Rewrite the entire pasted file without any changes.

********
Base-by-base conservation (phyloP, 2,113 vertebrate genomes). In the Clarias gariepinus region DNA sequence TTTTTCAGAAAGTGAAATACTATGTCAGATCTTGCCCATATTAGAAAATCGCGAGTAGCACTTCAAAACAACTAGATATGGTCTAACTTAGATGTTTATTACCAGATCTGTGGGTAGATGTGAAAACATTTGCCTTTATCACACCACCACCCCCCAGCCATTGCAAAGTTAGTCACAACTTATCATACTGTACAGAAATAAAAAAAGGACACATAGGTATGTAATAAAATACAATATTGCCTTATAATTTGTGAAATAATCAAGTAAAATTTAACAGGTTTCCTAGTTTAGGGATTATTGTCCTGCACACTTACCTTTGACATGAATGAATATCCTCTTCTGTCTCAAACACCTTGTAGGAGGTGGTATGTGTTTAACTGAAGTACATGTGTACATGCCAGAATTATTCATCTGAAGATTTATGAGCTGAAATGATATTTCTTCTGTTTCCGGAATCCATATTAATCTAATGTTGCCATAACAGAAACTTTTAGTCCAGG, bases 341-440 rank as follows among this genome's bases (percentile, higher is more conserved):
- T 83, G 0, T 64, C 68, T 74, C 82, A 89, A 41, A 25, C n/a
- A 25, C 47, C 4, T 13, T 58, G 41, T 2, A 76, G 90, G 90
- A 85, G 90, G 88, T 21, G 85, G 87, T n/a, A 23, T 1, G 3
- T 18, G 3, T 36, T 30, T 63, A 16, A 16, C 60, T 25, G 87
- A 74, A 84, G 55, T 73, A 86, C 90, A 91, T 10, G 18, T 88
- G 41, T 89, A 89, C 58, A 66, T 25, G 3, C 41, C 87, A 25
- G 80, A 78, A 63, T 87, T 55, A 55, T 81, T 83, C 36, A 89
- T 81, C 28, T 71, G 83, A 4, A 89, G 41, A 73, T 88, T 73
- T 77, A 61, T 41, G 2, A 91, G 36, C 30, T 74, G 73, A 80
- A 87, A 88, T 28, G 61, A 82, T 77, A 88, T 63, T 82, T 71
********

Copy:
Base-by-base conservation (phyloP, 2,113 vertebrate genomes). In the Clarias gariepinus region DNA sequence TTTTTCAGAAAGTGAAATACTATGTCAGATCTTGCCCATATTAGAAAATCGCGAGTAGCACTTCAAAACAACTAGATATGGTCTAACTTAGATGTTTATTACCAGATCTGTGGGTAGATGTGAAAACATTTGCCTTTATCACACCACCACCCCCCAGCCATTGCAAAGTTAGTCACAACTTATCATACTGTACAGAAATAAAAAAAGGACACATAGGTATGTAATAAAATACAATATTGCCTTATAATTTGTGAAATAATCAAGTAAAATTTAACAGGTTTCCTAGTTTAGGGATTATTGTCCTGCACACTTACCTTTGACATGAATGAATATCCTCTTCTGTCTCAAACACCTTGTAGGAGGTGGTATGTGTTTAACTGAAGTACATGTGTACATGCCAGAATTATTCATCTGAAGATTTATGAGCTGAAATGATATTTCTTCTGTTTCCGGAATCCATATTAATCTAATGTTGCCATAACAGAAACTTTTAGTCCAGG, bases 341-440 rank as follows among this genome's bases (percentile, higher is more conserved):
- T 83, G 0, T 64, C 68, T 74, C 82, A 89, A 41, A 25, C n/a
- A 25, C 47, C 4, T 13, T 58, G 41, T 2, A 76, G 90, G 90
- A 85, G 90, G 88, T 21, G 85, G 87, T n/a, A 23, T 1, G 3
- T 18, G 3, T 36, T 30, T 63, A 16, A 16, C 60, T 25, G 87
- A 74, A 84, G 55, T 73, A 86, C 90, A 91, T 10, G 18, T 88
- G 41, T 89, A 89, C 58, A 66, T 25, G 3, C 41, C 87, A 25
- G 80, A 78, A 63, T 87, T 55, A 55, T 81, T 83, C 36, A 89
- T 81, C 28, T 71, G 83, A 4, A 89, G 41, A 73, T 88, T 73
- T 77, A 61, T 41, G 2, A 91, G 36, C 30, T 74, G 73, A 80
- A 87, A 88, T 28, G 61, A 82, T 77, A 88, T 63, T 82, T 71